Horses and ponies have a really diverse range of white coat colour markings. Frame overo markings include eye-catching white patches and often a white face accompanied by one or two blue eyes. The amount of white on a frame overo horse or pony varies widely, ranging from a very discrete patch of white on the belly all the way up to majority white coat colours.
The ‘frame’ part of the frame overo name refers to fact that markings on the main body rarely if ever cross the spine, so if you squint a bit you can almost imagine the body colour making a darker “frame” around the white markings when viewed from side on. Yeah, it’s kind of a stretch I know. People get a bit poetic naming horse colours (champagne, silver and pearl, I’m looking at you too).
Frame overo white markings have clean edges. This contrasts with the lacy or fuzzy edges you see in sabino white markings, such as the traditional Clydesdale markings. (One or more articles on sabino will be coming up. There are many gene variants, all in the KIT gene, known to cause sabino white marking patterns, and more keep getting found.)
Now, onto the genetics of frame overo. As introduced in the piece on chestnut, black and bay or brown coat colours, there are three things to remember when discussing genes:
- Your horse has two copies of each gene*, one inherited from either parent;
- There are many different versions of each gene in the horse population, some of which can produce identical or nearly identical appearance and biological function, while other versions can produce a different coat colour or cause disease; and
- Each physical characteristic of your horse, including coat colour, results from the combined effects of the two copies of each gene, AND the interactions between a large number of different genes.
One version of the endothelin-B receptor gene – gene acronym EDNRB – causes frame overo markings. One and only one copy of the frame overo version of EDNRB is required for frame overo markings to occur. When a foal is born with two copies of the frame overo version of the EDNRB gene, it suffers from Overo Lethal White Syndrome, a truly tragic disorder which is fatal within days of birth.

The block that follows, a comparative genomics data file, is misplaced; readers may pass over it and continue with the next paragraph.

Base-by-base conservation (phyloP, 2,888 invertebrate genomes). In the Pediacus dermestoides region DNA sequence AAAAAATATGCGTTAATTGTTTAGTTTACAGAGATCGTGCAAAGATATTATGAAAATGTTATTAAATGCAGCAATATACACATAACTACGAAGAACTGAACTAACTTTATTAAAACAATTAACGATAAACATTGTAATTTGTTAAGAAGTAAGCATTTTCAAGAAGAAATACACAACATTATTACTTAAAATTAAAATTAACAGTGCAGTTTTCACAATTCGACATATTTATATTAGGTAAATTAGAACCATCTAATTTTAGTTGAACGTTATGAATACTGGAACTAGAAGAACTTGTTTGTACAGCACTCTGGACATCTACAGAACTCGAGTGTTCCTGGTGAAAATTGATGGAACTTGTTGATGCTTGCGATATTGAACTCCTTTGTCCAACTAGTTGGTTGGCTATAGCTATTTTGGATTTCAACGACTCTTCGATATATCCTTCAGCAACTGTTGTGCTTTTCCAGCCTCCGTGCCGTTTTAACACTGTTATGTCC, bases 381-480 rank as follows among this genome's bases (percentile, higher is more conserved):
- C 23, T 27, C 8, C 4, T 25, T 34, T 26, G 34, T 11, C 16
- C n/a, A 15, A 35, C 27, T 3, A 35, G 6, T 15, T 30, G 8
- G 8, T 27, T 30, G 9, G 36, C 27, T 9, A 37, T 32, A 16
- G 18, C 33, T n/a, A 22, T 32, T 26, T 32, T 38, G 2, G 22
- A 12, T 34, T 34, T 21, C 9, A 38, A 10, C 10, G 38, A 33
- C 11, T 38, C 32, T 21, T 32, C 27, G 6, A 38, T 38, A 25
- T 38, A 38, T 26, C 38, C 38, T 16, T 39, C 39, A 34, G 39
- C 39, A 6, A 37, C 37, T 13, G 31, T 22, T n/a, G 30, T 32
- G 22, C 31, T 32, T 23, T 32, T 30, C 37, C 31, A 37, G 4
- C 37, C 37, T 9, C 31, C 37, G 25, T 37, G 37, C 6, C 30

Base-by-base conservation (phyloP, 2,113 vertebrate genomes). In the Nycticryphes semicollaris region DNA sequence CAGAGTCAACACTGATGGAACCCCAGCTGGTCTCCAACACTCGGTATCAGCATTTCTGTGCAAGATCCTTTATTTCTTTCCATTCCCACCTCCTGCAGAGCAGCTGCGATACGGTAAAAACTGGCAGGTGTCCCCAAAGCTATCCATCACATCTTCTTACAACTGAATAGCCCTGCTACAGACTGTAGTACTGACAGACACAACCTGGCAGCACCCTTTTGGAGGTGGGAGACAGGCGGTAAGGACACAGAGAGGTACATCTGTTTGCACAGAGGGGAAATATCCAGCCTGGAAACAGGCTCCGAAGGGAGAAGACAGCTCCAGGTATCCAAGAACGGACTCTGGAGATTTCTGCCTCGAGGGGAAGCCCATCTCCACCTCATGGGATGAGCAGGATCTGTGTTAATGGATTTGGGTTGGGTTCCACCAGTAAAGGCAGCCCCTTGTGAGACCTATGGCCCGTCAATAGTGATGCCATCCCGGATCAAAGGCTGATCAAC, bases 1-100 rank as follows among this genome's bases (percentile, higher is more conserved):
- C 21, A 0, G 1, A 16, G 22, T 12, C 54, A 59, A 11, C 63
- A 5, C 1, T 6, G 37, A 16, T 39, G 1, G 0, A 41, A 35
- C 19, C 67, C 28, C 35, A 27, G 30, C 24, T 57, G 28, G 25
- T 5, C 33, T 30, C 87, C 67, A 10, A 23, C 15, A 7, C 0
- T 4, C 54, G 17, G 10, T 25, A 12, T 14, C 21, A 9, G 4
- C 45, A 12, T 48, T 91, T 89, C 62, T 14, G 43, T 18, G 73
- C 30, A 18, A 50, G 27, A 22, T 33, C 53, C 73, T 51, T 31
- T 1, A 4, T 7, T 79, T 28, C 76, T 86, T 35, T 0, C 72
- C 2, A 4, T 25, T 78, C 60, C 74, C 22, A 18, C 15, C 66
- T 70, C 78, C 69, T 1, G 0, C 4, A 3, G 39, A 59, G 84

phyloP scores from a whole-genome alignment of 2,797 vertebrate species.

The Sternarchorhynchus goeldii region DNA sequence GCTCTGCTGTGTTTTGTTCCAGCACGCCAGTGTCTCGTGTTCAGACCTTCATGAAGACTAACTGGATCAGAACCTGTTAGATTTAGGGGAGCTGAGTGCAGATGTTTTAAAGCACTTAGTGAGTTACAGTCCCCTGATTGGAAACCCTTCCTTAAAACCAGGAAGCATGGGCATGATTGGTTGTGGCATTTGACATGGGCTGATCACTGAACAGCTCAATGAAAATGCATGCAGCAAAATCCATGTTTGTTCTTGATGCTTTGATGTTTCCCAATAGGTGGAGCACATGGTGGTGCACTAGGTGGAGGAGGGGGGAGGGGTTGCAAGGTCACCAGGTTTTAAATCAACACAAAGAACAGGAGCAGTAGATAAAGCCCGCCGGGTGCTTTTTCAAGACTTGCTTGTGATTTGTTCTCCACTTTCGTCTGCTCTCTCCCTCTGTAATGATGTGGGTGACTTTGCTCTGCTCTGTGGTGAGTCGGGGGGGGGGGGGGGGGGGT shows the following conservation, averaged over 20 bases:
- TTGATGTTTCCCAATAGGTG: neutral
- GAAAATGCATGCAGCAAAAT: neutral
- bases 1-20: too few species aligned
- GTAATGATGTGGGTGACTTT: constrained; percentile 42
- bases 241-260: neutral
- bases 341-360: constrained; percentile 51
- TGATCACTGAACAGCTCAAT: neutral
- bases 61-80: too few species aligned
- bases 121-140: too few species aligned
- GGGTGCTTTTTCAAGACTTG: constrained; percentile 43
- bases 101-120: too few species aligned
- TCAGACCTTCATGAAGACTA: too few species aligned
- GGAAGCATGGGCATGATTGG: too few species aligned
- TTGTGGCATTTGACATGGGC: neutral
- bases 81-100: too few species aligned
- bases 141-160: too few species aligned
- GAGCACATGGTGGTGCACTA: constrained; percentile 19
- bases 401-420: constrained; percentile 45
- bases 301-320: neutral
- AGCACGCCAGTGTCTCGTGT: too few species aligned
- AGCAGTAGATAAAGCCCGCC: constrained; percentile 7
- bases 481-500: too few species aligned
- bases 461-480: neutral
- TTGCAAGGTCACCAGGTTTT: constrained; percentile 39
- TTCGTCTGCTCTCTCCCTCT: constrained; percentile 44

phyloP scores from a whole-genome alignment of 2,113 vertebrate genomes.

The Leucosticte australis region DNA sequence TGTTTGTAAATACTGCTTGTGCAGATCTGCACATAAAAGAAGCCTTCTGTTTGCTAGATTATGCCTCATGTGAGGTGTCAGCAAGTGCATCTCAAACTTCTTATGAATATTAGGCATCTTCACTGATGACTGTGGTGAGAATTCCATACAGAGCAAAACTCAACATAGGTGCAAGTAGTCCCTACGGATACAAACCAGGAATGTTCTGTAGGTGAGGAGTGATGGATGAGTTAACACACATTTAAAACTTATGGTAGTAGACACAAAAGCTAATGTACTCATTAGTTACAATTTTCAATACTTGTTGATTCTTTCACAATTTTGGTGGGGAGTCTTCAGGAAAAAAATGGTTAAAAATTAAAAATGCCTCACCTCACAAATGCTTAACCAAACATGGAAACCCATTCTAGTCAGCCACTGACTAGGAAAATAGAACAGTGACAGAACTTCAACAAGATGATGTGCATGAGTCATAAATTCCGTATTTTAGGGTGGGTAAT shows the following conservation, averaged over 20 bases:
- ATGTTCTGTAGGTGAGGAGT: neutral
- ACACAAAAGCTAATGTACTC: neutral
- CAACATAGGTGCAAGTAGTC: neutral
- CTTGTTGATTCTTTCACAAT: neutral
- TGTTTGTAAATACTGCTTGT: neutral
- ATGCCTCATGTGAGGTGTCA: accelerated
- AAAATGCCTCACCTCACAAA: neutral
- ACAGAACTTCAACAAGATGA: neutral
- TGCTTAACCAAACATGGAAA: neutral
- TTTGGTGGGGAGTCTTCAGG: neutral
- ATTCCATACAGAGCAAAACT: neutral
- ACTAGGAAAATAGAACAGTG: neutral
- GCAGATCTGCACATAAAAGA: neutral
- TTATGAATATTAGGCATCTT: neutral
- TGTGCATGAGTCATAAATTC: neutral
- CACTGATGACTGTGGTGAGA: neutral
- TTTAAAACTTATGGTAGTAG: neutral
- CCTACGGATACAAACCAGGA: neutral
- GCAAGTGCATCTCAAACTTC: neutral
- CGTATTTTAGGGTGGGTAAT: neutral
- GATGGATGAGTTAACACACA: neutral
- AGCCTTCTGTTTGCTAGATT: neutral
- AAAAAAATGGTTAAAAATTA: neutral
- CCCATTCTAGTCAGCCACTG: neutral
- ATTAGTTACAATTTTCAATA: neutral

Foals born with Lethal White Syndrome are usually completely white and have two blue eyes. Sometimes they can have small dark markings. While at first they appear normal, they will soon start to show signs of colic. Their intestines cannot move food along, an action which is normally automatic and is required for normal digestion (and normal bowel movements). As a result of this defect, their meconium is impacted high up in their intestines. Surgery does not work in treating this disorder, and if the foal is not euthenased it will suffer a painful death from colic within a few days.
The inactive large intestine of Lethal White Syndrome foals is caused by a lack functioning nerve cells in the intestinal tissue.
The frame overo version of the EDNRB gene and other white pattern marking genes occur together in the same horse. When this happens, your horse will have markings that result from the combined effect of all its white marking genes. For example, a horse could carry either one or two copies of a version of the KIT gene that causes sabino markings, as well as the frame overo version of the EDNRB gene. (The same applies to tobiano, splash, and appaloosa, and all the combinations.) This can make it next to impossible to detect the frame overo gene just from looking at a horse.
Inheritance of multiple white pattern genes can also produce completely white horses. Sometimes people think that these are Lethal White Syndrome foals that have somehow survived, but unfortunately equine genetic testing laboratories have never found two copies of the frame overo version of the EDNRB gene in an adult horse. There is such a thing as a completely white ‘dominant white’ horse too, although these horses have brown eyes instead of the blue eyes that are often seen when a horse has multiple white pattern genes.
The version of the EDNRB gene that causes both frame overo markings and Lethal White Syndrome was characterised independently by two teams of researchers. One team comprised primarily Australian medical doctors (go Aussie!) while the other research team was based in the USA. The article from the Australian group is available free of charge, the other is pay-walled. Both groups used the clinical parallels between Hirschsprung’s Disease and Lethal White Syndrome as a basis for their investigation of the EDNRB gene. Thank-you for your excellent and thorough work both groups.
* Except for genes on the X and Y chromosomes in male horses, where there will be only one copy of each gene.